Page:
In one night this past weekend, two young men from the communities served by Shout Mouse were shot and killed in senseless acts of violence.
Bryan Perkins was 18. He had just graduated from high school. He was hanging out outside Edgewood Terrace--where the authors of Trinitoga live, where three authors of upcoming Reach children's books live--on a Friday night at 9 pm, talking to his girlfriend on his cell phone. A car drove up, gun shots rang out, and he and three others were shot. Bryan died. He was an unintended target. The reported rationale for the violence was disagreement over a game of dice.
Wesley West was 25, and a graduate of Ballou HS. He had previously been highlighted in the Washington Post for his work with Peaceaholics, a nonprofit to curb violence between youth. He was killed in the neighborhood of Congress Heights, where the authors of How To Grow Up Like Me and Our Lives Matter live. Wesley had just become a father.
The truth is that we don't often share these stories. All too often the ONLY stories told about the communities of our teen authors are of violence, or of their schools' challenges, or of outside voices shaping their reality in other ways that restrict and pathologize. We try, through our book projects, to give these authors a chance to share a different side of their world, and most importantly to showcase their resilience, humor, grace, and insight.
But two losses in one night, compounded by the sadness that these stories are so common as to pass by barely acknowledged, meant that we had to take pause tonight to say these names.
I wish there was something more to share with you than sadness. I did not know either of these young man, but I know the young people with whom we write, and they could have just as easily been the ones who are mourned today. They are of the same neighborhoods, the same schools, the same chance survival in volatile worlds where these traumas are met with sadness, but not surprise. More like, as one nonprofit partner said, "grim acceptance and resignation."
I cannot help thinking of our authors when I hear this news, and of the weight of growing up in such a world where life is taken so carelessly outside your front door. I'm thinking about the psychic pain of not feeling safe at home. It sticks with me.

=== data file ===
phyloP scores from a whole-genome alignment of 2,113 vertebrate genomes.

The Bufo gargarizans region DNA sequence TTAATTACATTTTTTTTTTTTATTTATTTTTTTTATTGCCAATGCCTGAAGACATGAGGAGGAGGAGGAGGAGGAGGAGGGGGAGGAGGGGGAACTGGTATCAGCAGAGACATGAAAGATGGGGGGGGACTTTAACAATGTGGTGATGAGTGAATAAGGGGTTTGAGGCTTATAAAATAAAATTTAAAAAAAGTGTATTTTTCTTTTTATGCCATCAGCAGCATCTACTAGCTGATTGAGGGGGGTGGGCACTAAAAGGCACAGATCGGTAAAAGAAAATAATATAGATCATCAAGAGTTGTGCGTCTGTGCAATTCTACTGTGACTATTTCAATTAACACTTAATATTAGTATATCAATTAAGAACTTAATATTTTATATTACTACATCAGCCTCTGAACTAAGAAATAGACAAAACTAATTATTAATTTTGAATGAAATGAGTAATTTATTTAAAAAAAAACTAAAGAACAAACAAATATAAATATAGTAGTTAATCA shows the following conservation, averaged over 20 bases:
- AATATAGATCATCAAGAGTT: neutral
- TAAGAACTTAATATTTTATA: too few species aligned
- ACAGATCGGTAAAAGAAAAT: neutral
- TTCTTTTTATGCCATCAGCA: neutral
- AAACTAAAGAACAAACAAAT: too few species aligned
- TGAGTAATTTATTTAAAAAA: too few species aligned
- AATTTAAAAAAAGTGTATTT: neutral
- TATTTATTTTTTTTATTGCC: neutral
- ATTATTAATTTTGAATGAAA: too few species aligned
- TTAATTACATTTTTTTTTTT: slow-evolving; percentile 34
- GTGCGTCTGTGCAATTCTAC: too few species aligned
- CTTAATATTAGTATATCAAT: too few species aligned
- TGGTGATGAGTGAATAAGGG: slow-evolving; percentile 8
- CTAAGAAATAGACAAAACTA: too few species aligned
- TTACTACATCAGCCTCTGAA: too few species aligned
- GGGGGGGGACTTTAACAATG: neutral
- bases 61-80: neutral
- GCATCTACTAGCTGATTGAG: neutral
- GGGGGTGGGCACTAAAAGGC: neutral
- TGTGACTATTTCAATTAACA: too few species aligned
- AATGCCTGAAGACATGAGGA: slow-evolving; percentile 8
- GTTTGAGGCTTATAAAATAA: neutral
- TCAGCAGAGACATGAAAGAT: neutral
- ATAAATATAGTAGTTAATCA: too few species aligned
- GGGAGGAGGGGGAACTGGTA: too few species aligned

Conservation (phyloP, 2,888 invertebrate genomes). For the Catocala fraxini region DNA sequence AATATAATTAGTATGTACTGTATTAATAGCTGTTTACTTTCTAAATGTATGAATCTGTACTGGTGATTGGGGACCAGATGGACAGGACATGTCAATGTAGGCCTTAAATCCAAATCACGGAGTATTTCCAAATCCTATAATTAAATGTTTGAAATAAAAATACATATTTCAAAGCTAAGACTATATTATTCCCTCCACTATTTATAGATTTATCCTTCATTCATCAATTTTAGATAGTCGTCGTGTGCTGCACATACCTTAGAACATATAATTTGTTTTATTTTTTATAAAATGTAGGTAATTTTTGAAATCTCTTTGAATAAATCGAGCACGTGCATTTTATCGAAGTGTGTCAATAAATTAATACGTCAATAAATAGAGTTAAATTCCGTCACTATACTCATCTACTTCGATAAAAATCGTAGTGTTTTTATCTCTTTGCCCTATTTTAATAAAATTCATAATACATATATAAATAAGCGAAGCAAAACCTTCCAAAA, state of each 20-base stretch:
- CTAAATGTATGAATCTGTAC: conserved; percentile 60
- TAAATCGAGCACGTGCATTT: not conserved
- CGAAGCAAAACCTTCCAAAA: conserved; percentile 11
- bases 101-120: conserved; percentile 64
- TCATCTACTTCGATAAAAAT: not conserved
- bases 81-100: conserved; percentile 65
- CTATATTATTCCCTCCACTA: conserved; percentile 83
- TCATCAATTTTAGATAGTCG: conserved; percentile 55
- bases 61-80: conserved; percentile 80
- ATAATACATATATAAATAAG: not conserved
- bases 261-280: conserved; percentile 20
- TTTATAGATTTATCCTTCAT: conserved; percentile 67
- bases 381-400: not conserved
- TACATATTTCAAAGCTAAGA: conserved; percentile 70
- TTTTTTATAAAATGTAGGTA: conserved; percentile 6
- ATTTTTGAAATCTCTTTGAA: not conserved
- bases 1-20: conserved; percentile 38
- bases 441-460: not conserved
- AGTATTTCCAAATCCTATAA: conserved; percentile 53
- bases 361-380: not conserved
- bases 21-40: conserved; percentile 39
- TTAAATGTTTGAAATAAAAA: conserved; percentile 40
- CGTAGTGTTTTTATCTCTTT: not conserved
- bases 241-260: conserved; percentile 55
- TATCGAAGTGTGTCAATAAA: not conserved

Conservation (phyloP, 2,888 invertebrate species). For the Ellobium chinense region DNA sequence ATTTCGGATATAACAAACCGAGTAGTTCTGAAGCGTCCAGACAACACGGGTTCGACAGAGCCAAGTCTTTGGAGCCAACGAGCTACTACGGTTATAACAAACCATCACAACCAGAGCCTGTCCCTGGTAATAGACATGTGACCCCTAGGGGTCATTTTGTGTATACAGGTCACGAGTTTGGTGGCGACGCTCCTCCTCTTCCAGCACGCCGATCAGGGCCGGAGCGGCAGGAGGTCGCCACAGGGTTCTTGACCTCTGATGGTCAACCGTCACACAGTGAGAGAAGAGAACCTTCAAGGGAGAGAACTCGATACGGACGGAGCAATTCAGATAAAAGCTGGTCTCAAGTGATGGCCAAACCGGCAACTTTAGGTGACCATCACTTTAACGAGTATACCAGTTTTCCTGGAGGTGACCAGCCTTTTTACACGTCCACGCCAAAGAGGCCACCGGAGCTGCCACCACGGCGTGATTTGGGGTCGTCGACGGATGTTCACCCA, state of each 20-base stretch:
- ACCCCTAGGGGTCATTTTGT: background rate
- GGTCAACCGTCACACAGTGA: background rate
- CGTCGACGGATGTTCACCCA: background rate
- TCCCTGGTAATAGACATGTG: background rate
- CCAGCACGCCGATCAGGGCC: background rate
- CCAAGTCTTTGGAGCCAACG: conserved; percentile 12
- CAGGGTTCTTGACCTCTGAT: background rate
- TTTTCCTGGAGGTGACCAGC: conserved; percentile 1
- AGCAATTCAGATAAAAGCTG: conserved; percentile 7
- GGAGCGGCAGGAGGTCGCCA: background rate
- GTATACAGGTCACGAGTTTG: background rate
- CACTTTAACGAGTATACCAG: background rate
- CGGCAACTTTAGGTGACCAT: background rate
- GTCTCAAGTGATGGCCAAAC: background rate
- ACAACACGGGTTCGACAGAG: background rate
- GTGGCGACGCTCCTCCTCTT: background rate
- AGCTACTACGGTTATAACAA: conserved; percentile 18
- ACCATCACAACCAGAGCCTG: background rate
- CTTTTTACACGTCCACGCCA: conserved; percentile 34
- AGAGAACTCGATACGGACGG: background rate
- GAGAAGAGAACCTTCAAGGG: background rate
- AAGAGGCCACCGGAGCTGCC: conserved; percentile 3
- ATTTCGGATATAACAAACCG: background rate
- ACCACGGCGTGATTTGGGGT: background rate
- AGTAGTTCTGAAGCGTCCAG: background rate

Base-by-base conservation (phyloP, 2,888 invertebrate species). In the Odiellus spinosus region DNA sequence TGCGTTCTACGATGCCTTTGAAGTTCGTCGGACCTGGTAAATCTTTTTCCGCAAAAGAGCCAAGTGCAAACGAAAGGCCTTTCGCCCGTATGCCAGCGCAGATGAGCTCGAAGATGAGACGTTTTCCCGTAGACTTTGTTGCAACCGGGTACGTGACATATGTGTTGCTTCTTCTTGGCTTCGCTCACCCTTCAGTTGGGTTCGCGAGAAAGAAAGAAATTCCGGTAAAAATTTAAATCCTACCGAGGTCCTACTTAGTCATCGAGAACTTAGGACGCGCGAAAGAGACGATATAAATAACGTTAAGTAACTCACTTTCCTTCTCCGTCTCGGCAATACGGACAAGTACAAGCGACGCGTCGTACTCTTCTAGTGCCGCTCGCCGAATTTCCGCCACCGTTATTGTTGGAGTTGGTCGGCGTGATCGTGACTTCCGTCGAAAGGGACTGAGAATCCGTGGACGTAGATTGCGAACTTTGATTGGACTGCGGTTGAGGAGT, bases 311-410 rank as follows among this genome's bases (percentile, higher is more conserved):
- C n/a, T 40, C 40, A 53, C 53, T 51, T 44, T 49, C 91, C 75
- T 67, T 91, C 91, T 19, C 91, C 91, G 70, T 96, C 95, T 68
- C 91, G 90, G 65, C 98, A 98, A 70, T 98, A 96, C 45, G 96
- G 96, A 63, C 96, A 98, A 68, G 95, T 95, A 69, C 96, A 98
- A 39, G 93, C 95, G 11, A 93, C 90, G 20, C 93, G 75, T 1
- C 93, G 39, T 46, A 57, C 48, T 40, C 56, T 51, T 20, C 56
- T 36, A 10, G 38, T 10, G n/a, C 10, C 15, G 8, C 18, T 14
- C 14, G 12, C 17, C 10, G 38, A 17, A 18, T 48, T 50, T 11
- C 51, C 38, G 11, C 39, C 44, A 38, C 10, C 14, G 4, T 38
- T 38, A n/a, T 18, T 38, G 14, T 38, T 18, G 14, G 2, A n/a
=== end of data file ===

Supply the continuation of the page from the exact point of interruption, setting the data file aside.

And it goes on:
I recognize that without working with these kids, this news would not sit so heavy on my heart. I know that. And that disconnect is what we combat when we write -- to make this life come alive for both those who need to see their realities represented on the page, and for those who have not imagined growing up this way. Those who might otherwise skip beyond the headline of "Overnight Shooting Claims Three Lives" because it didn't happen in your neighborhood. One recognition I've felt deeply in doing this work is that it is all Our Neighborhood. Those three lives were LIVES. How did we become so numb to this?
If you have read the stories of Trinitoga, or the memoirs of the Ballou Story Project, or the children's books of Reach Incorporated, and if you have been moved, recognize with us this loss, of young men we have not known, but to whom we have a responsibility. To do something. To not just turn the page. We have no easy answer for what that is. We fight with the weapons at our disposal, our words. Some days it feels too meager, never enough, but we write on, because we know the first step in taking action has got to be empathy. It's got to be connection. These authors write so we can stop and imagine their lives and recognize they are not so very far away. They are building bridges, so we can all think of these kids as our own.